Chinaka Hodge's talent seems to have no limit. She's written an experimental play starring Daveed Diggs, the Oakland-born rapper recently nominated for a Tony for his role in Hamilton. She's a hot-as-hell guest MC. She's written a screenplay that earned her a fellowship at the Sundance Institute. She's made an impact as an educator with Youth Speaks, the influential poetry nonprofit that impacts kids' lives across the Bay Area. She's teamed with the director Ryan Coogler (Fruitvale, Creed) on a new drama series about young people affected by institutionalization. And she has a sense of humor: check out her acting role as a gun-toting criminal with an elderly lover in the Harold and Maude-gone-amok video for Atmosphere's "Kanye West."
On top of this already stacked resumé, Hodge is a well-received poet. Her second poetry collection, Dated Emcees, comes out in June on the City Lights imprint Sister Spit. Hodge grew up in Oakland, under the influence of hip-hop and nineties East Bay culture. In fact, she's a founding member of collaborative hip-hop ensemble The Getback, along with Daveed Diggs and others. In this new collection of 25 poems, she examines her own life through the lens of hip-hop, modeling the book's length on a classic double album.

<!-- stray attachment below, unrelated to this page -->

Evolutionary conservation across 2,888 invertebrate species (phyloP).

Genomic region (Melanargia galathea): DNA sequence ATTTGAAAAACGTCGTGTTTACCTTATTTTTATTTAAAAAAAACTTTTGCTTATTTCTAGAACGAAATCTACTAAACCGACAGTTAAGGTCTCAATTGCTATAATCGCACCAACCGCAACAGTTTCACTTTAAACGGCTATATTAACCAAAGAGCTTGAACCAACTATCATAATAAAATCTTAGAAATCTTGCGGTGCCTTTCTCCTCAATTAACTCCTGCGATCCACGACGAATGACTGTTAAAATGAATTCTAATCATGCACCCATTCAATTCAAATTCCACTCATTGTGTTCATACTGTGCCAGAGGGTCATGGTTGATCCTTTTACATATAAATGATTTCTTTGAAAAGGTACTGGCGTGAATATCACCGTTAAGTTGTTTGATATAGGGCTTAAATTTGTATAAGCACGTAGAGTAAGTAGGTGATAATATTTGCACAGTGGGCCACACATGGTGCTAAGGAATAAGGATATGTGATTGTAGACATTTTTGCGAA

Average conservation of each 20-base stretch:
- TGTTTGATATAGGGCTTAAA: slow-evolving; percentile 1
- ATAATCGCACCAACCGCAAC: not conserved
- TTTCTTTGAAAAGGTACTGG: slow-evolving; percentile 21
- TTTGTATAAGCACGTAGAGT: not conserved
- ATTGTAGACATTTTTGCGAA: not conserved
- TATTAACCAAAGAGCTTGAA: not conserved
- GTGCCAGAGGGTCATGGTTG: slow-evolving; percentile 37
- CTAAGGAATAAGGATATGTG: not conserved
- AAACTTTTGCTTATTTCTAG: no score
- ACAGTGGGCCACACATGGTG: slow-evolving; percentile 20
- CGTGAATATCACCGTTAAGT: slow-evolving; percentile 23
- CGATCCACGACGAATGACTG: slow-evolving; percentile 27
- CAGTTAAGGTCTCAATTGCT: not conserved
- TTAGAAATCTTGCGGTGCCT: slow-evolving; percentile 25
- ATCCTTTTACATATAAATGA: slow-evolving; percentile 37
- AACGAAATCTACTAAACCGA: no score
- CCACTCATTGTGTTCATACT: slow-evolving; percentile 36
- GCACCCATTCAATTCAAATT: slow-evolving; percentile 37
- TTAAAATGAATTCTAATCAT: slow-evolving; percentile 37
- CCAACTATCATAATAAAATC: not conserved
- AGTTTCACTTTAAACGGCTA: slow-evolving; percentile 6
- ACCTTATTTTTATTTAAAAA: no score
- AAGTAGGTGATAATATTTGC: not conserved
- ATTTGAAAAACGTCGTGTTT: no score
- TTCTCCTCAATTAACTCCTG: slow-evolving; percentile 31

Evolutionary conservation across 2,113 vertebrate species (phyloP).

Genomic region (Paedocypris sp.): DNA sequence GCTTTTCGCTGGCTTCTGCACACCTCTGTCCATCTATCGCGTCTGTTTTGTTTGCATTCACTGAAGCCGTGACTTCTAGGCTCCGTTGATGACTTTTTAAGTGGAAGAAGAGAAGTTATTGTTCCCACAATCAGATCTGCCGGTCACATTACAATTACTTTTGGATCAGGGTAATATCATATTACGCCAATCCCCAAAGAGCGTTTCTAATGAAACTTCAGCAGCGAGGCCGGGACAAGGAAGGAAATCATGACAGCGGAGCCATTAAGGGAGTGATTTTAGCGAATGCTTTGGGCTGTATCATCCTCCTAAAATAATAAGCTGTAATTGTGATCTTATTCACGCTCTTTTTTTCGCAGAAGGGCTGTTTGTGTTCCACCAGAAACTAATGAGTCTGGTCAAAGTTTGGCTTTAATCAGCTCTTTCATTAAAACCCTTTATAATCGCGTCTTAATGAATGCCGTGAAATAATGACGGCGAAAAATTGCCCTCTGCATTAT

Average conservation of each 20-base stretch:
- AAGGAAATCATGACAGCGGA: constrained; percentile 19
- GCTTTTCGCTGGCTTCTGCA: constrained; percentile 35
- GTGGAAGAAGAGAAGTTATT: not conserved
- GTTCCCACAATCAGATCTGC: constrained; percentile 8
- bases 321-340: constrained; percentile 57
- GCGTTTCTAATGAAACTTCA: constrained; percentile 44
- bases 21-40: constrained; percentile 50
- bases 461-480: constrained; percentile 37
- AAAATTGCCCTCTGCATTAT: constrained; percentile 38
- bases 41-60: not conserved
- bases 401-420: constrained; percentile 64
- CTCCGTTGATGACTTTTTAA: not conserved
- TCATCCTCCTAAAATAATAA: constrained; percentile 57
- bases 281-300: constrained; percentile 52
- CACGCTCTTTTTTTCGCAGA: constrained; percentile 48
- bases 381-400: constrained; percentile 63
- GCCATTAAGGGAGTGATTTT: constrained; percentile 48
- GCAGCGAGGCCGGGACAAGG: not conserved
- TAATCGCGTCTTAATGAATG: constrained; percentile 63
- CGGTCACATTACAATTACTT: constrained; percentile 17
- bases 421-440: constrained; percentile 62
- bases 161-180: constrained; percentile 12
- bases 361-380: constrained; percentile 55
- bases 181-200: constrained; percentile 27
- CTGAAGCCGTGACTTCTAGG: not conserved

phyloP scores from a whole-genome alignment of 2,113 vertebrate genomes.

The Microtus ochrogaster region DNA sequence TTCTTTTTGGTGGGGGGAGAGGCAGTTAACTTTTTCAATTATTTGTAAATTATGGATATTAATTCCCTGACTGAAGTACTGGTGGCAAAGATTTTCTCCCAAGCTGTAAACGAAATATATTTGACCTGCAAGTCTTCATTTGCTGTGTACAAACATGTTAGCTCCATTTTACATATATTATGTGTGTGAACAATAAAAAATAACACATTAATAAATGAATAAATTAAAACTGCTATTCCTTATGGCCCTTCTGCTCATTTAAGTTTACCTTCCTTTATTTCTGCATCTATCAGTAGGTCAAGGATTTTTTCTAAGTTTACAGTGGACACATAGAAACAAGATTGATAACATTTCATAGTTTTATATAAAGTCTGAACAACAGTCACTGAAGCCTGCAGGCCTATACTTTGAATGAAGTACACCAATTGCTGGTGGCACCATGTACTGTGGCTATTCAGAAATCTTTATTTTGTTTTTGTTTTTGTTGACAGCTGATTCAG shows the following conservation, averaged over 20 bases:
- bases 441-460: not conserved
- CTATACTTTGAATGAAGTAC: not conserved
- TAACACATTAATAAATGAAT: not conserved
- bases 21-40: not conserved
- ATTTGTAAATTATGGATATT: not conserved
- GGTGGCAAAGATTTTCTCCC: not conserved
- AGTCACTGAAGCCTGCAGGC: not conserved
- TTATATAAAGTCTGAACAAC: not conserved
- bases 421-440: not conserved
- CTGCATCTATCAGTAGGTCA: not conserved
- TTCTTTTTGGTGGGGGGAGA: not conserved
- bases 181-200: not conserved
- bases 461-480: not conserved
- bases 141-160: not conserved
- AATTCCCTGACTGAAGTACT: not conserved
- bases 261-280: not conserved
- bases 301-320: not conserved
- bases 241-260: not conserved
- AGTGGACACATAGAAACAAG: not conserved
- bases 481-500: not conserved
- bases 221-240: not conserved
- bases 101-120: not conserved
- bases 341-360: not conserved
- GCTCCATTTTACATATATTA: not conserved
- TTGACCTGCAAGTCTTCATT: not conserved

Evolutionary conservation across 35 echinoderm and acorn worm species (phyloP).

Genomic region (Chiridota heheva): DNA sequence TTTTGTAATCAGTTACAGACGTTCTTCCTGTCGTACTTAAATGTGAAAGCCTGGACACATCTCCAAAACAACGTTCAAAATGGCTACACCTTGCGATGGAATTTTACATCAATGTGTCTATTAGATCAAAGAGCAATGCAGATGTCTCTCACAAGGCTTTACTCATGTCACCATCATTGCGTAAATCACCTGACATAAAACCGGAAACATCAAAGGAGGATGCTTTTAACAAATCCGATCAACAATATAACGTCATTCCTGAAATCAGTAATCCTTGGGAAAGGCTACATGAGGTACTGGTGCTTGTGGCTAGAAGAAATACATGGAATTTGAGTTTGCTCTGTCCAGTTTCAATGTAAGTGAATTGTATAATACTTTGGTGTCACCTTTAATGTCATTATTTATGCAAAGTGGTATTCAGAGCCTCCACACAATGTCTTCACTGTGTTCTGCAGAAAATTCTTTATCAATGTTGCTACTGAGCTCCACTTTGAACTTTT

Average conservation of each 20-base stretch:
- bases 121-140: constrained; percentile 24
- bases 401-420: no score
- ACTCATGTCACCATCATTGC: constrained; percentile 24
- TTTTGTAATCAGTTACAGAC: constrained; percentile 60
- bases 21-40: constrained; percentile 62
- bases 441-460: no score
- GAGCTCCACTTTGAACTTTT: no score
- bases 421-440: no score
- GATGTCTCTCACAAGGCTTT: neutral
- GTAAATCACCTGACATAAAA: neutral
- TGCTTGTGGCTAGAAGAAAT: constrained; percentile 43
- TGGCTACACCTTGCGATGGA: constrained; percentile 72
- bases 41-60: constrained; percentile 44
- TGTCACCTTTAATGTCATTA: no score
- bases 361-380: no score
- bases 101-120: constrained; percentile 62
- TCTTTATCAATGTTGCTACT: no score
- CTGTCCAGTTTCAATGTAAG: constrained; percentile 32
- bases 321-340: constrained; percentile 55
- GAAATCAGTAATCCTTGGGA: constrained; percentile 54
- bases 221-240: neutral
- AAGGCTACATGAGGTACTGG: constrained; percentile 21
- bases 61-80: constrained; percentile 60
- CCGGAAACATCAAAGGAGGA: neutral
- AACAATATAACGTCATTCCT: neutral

The collection's title poem is a scathing critique of "washed-up" rappers "otherwise known as old dudes rocking old fits" and hitting on teenage girls. Hodge's narrator goes to a party in New York, where she's propositioned by a man "round greying in a shirt that came with the pants / and a pair of gazelles actually older than my father." He hands her his coke-white business card, and, as it turns out, the old guy is Positive K: You might remember him from the 1992 song "I Got a Man." You can guess how the young lady responds to his groupie treatment of a woman two decades his junior.
The poem sets the reader up for the rest of the collection's excellent mix of humor, tragedy, and sly cultural and political allusions.